Why I love Target Shopping (again)

November 26th, 2013

Tis the Season. Thanksgiving is around the corner and my son’s birthday is in a few days. The last time it was his birthday I went with my daughter to get him a present and had a terrible Target experience.

It sent me into action. I was going to be heard. The blog post was just the beginning. On the anniversary of this monumental event, I thought I would followup with the rest of the story.

Although cathartic to compose, the blog post and Tweets about Target really did nothing but get a few laughs from some friends and family. It seems my blog readership and following is dismal. At any rate, my Social media noise making had zero effect. I wasn’t being heard.

So I went a more traditional route – a letter sent by snail mail. The letter was very similar to the blog post except I didn’t use bad cartoon pictures. And it wasn’t just a single letter, I looked up the top executives at Target and sent them all a copy – 15 in total.

As it turns out, snail mail to corporate executives works! I could tell the day my letters were delivered. I received 3 calls from different people at Target, with more calls on subsequent days. The third or fourth call came from the local store manager at the Northlake Target store. Like the executives before him, he was incredibly nice and apologetic. He heard me out and assured me he would “make it right”.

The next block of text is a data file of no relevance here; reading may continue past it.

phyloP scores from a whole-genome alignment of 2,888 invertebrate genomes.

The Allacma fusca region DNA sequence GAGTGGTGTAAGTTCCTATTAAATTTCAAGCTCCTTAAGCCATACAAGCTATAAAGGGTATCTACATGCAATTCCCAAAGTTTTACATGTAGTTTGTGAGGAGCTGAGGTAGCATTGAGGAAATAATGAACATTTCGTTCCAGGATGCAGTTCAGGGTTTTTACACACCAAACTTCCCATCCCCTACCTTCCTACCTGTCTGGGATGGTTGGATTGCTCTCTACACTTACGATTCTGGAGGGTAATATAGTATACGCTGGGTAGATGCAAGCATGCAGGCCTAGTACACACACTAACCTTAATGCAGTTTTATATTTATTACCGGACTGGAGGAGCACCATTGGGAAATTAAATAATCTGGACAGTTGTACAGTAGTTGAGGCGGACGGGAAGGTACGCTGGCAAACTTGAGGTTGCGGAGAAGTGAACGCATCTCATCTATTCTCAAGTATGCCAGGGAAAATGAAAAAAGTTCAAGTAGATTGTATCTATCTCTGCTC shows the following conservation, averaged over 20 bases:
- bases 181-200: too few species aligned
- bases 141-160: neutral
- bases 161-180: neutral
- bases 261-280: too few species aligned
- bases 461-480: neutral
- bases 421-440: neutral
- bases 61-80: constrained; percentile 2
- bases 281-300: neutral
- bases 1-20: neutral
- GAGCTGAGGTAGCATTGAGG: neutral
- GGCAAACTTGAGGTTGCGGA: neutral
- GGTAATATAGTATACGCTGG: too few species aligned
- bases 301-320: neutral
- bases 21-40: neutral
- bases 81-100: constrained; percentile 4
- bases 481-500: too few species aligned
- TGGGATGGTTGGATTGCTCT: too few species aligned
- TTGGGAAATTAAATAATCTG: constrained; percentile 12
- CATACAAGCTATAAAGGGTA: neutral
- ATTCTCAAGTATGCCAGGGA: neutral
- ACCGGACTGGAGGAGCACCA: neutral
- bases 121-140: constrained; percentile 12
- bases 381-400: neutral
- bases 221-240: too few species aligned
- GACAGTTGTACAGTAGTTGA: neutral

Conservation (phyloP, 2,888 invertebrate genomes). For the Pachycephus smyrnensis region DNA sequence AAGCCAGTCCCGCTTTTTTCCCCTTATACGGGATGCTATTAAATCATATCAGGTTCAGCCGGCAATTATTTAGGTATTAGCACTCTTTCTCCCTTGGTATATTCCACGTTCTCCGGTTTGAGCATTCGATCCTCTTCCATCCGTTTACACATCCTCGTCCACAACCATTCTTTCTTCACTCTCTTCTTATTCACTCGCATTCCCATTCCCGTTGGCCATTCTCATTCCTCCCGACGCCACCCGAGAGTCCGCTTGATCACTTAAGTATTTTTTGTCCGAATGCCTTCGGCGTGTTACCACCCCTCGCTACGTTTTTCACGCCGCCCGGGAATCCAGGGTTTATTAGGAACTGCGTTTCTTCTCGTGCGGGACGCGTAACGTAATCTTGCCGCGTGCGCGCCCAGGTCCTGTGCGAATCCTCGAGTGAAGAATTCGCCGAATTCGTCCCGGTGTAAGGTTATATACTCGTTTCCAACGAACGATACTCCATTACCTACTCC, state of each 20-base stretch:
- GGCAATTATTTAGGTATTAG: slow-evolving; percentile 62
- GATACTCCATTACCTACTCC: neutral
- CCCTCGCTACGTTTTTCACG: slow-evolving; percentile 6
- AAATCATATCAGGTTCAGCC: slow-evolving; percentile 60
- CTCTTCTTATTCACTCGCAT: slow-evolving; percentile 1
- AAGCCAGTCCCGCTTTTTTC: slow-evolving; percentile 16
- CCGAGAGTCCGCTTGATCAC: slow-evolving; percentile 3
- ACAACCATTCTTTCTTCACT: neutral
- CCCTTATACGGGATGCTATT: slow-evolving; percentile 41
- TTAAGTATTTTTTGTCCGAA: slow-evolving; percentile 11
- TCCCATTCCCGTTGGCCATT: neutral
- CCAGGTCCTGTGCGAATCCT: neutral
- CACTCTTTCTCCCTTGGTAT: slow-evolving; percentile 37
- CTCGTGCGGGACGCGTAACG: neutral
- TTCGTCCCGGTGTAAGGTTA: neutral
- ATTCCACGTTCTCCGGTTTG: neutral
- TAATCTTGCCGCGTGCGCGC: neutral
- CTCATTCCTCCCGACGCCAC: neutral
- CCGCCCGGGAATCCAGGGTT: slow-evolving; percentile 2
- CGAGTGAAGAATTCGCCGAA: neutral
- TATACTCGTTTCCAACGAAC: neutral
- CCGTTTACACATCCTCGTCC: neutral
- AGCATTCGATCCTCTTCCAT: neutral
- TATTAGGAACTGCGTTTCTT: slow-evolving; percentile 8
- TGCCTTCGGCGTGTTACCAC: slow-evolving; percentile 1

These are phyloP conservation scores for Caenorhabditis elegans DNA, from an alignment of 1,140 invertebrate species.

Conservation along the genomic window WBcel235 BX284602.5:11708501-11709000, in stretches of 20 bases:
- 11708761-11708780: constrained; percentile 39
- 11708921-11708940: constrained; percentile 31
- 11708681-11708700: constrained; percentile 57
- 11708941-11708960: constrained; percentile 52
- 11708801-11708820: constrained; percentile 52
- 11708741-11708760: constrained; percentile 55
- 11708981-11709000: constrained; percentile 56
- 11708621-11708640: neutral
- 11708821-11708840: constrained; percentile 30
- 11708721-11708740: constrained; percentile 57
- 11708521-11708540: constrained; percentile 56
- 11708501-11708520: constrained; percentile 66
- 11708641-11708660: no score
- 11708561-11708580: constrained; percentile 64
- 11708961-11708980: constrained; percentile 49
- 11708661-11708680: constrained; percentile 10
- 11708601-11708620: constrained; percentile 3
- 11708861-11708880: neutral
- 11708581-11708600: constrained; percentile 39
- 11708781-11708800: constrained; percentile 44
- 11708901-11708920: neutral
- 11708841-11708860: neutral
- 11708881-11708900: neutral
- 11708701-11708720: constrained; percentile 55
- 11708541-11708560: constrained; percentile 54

And he did.

Within days I received a package from the Northlake Target manager. He sent me a $25 gift card and actually added some small gifts for my son – some Thomas the Train stickers and other goodies, and a stuffed animal for my daughter. He also included a thoughtfully composed, hand-written note.

He made it right.

On the executive front, I received about 7 letters back from the various leadership groups. Four of those were really well done. The person clearly read my letter and apologized for my experience. A few responses even included additional $10 gift cards.

A couple of the executive letters were standard bad experience form letters with a blanket apology. One actually suggested that next time I have an issue with an employee that I should visit customer care center, totally missing the point that it was the customer care group that was responsible for my bad ride at the Target.

All and all, Target stepped up and responded in a way that won me back. To be fair, I don’t actually love shopping at Target, as the title states. But I’m cool with it. We’re good. And I’m relieved. They are too dang close and convenient to boycott.

Target Shopping a Joke – Just Not a Funny One

December 1st, 2012

I haven’t posted to this blog in almost a year – mainly because I’m busy with the kids and I usually write things for my work. But Target inspired me yesterday. Thanks Target.

My son’s birthday is tomorrow. And my daughter wanted to pick a present for him. So I left work early yesterday so I could pick her up from school and have a little time to shop for a present. A little father/daughter time is always a good thing.

After looking at a number of trains, tractors, cars and other boy stuff, we found the most awesome gift ever – a Thomas the Train pillow. My son LOVES Thomas. It was the perfect gift for a soon-to-be two year old Thomas fan.

Thomas the train pillow

And then came the fun.